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It appears that quantum computers are one step closer to reaching their potential. A recent development promises to correct errors in calculation done by these advanced machines.
According to Cnet.com, a Colorado-based team improved its handling of qubits, the machines’ fundamental data storage and processing elements. Last year, they linked multiple ordinary qubits into a group called a logical qubit that’s more reliable. This year, they got a pair of logical qubits to perform calculations, said David Hayes, leader of the theory group. The work was notable because the system’s error correction technology keeps logical qubits stable longer than conventional qubits, and that’s key to coaxing useful work out of quantum computers.
Qubits are individual atoms or other elements tiny enough to be dominated by the weird rules of quantum physics. It’s those rules that could help quantum computers solve problems that are beyond classical computers. One problem with quantum computers is that qubits are hard to control and easily perturbed, derailing calculations. Logical qubits offer a mechanism to stabilize the situation. Some qubits in the logical qubit flock are used for the data processing while others are used to interact with an ordinary outside computer. That conventional machine oversees the operation by monitoring the logical qubit’s state, checking for errors, and shepherding any errant qubits back into the fold. This new system repeats those error correction steps about five times a second.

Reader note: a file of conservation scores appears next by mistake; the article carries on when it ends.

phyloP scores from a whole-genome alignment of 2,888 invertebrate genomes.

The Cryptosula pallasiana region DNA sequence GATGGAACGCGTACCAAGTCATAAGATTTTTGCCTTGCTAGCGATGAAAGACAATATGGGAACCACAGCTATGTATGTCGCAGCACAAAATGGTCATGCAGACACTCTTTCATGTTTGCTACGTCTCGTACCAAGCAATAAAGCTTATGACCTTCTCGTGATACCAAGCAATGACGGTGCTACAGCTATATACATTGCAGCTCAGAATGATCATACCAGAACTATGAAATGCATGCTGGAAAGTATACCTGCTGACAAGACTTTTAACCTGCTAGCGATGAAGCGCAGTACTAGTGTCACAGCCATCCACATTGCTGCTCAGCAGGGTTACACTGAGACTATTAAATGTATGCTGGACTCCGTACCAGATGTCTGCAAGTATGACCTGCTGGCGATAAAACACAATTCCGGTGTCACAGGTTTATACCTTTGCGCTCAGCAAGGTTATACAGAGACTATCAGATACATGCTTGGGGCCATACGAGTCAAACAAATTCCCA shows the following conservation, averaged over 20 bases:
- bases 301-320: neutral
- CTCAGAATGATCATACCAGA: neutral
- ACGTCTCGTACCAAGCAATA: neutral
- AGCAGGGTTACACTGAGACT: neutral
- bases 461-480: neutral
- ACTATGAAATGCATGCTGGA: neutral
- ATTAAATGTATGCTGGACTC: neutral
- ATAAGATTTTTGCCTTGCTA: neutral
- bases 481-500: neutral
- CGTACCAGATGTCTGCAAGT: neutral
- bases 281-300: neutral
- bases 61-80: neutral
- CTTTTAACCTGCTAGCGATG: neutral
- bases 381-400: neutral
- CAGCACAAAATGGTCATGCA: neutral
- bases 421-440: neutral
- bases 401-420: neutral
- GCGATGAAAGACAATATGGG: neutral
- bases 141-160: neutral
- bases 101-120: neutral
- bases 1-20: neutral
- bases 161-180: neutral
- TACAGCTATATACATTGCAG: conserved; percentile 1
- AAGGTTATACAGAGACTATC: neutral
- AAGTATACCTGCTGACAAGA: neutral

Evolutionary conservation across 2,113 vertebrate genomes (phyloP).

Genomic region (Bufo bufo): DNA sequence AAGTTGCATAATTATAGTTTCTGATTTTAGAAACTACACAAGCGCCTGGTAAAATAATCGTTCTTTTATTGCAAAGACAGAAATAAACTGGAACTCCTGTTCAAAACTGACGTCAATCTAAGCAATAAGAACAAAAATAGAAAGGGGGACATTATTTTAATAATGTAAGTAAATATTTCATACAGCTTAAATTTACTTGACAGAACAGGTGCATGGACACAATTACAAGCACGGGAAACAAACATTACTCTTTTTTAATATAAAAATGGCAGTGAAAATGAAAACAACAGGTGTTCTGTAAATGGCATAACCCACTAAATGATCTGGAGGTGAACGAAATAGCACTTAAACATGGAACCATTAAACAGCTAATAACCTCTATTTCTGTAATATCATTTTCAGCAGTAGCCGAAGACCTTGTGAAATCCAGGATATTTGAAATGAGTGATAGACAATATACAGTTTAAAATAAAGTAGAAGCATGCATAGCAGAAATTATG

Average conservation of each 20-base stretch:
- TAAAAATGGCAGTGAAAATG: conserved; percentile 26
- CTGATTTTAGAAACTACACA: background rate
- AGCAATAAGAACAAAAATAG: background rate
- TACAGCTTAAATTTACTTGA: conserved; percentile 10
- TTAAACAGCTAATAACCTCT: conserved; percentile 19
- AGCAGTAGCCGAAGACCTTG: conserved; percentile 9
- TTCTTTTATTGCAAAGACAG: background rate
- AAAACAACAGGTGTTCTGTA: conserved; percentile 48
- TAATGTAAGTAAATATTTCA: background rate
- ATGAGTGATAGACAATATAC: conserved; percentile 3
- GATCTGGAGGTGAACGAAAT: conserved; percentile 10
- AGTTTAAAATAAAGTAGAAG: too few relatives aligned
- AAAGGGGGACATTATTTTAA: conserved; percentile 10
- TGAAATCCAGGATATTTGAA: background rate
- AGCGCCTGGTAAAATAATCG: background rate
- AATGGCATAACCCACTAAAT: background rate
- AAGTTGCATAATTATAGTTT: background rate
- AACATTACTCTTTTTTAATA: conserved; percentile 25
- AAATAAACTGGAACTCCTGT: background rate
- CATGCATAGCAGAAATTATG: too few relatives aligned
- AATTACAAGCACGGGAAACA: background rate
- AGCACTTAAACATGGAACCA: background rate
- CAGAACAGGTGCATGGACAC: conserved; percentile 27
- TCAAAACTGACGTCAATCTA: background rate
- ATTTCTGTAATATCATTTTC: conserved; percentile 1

The new achievement could eventually lead to developments that allow quantum computers to crack encryption, design more efficient solar panels and meet other promises of the complex machines. Such potential will likely encourage companies, governments and universities to continue investing in the technology though realizing its potential remains years away.
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